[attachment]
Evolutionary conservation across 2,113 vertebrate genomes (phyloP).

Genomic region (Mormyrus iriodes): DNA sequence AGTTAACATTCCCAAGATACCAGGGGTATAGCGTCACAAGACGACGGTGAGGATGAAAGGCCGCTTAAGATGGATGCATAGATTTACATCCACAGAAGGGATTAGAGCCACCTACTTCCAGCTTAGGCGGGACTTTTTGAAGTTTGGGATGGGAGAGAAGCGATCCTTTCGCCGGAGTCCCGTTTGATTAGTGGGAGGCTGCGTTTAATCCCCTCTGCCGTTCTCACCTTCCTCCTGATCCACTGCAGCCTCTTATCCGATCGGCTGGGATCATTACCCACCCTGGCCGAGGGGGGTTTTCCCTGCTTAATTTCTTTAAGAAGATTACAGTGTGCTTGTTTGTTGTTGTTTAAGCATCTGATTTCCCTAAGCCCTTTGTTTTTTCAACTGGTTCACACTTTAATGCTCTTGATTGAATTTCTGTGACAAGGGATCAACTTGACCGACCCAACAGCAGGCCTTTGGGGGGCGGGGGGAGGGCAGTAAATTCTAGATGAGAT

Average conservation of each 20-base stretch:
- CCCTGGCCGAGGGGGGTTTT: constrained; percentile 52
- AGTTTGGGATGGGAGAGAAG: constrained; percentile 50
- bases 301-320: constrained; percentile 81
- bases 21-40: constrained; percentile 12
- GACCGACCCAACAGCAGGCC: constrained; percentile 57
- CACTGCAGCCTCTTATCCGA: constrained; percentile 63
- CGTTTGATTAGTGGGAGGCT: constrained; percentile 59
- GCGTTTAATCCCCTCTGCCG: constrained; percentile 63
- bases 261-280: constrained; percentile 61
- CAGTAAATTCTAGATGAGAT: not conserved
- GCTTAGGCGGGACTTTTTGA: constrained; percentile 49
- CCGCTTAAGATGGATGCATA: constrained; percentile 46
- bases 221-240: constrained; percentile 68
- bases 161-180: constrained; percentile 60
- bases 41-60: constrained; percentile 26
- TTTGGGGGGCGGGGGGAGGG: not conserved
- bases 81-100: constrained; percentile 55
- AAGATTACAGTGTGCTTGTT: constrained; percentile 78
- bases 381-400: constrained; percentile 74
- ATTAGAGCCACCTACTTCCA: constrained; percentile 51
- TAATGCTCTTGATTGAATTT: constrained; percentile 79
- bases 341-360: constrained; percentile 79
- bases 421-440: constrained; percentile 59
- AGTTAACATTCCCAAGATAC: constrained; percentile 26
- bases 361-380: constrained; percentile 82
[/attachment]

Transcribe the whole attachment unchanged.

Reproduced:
Evolutionary conservation across 2,113 vertebrate genomes (phyloP).

Genomic region (Mormyrus iriodes): DNA sequence AGTTAACATTCCCAAGATACCAGGGGTATAGCGTCACAAGACGACGGTGAGGATGAAAGGCCGCTTAAGATGGATGCATAGATTTACATCCACAGAAGGGATTAGAGCCACCTACTTCCAGCTTAGGCGGGACTTTTTGAAGTTTGGGATGGGAGAGAAGCGATCCTTTCGCCGGAGTCCCGTTTGATTAGTGGGAGGCTGCGTTTAATCCCCTCTGCCGTTCTCACCTTCCTCCTGATCCACTGCAGCCTCTTATCCGATCGGCTGGGATCATTACCCACCCTGGCCGAGGGGGGTTTTCCCTGCTTAATTTCTTTAAGAAGATTACAGTGTGCTTGTTTGTTGTTGTTTAAGCATCTGATTTCCCTAAGCCCTTTGTTTTTTCAACTGGTTCACACTTTAATGCTCTTGATTGAATTTCTGTGACAAGGGATCAACTTGACCGACCCAACAGCAGGCCTTTGGGGGGCGGGGGGAGGGCAGTAAATTCTAGATGAGAT

Average conservation of each 20-base stretch:
- CCCTGGCCGAGGGGGGTTTT: constrained; percentile 52
- AGTTTGGGATGGGAGAGAAG: constrained; percentile 50
- bases 301-320: constrained; percentile 81
- bases 21-40: constrained; percentile 12
- GACCGACCCAACAGCAGGCC: constrained; percentile 57
- CACTGCAGCCTCTTATCCGA: constrained; percentile 63
- CGTTTGATTAGTGGGAGGCT: constrained; percentile 59
- GCGTTTAATCCCCTCTGCCG: constrained; percentile 63
- bases 261-280: constrained; percentile 61
- CAGTAAATTCTAGATGAGAT: not conserved
- GCTTAGGCGGGACTTTTTGA: constrained; percentile 49
- CCGCTTAAGATGGATGCATA: constrained; percentile 46
- bases 221-240: constrained; percentile 68
- bases 161-180: constrained; percentile 60
- bases 41-60: constrained; percentile 26
- TTTGGGGGGCGGGGGGAGGG: not conserved
- bases 81-100: constrained; percentile 55
- AAGATTACAGTGTGCTTGTT: constrained; percentile 78
- bases 381-400: constrained; percentile 74
- ATTAGAGCCACCTACTTCCA: constrained; percentile 51
- TAATGCTCTTGATTGAATTT: constrained; percentile 79
- bases 341-360: constrained; percentile 79
- bases 421-440: constrained; percentile 59
- AGTTAACATTCCCAAGATAC: constrained; percentile 26
- bases 361-380: constrained; percentile 82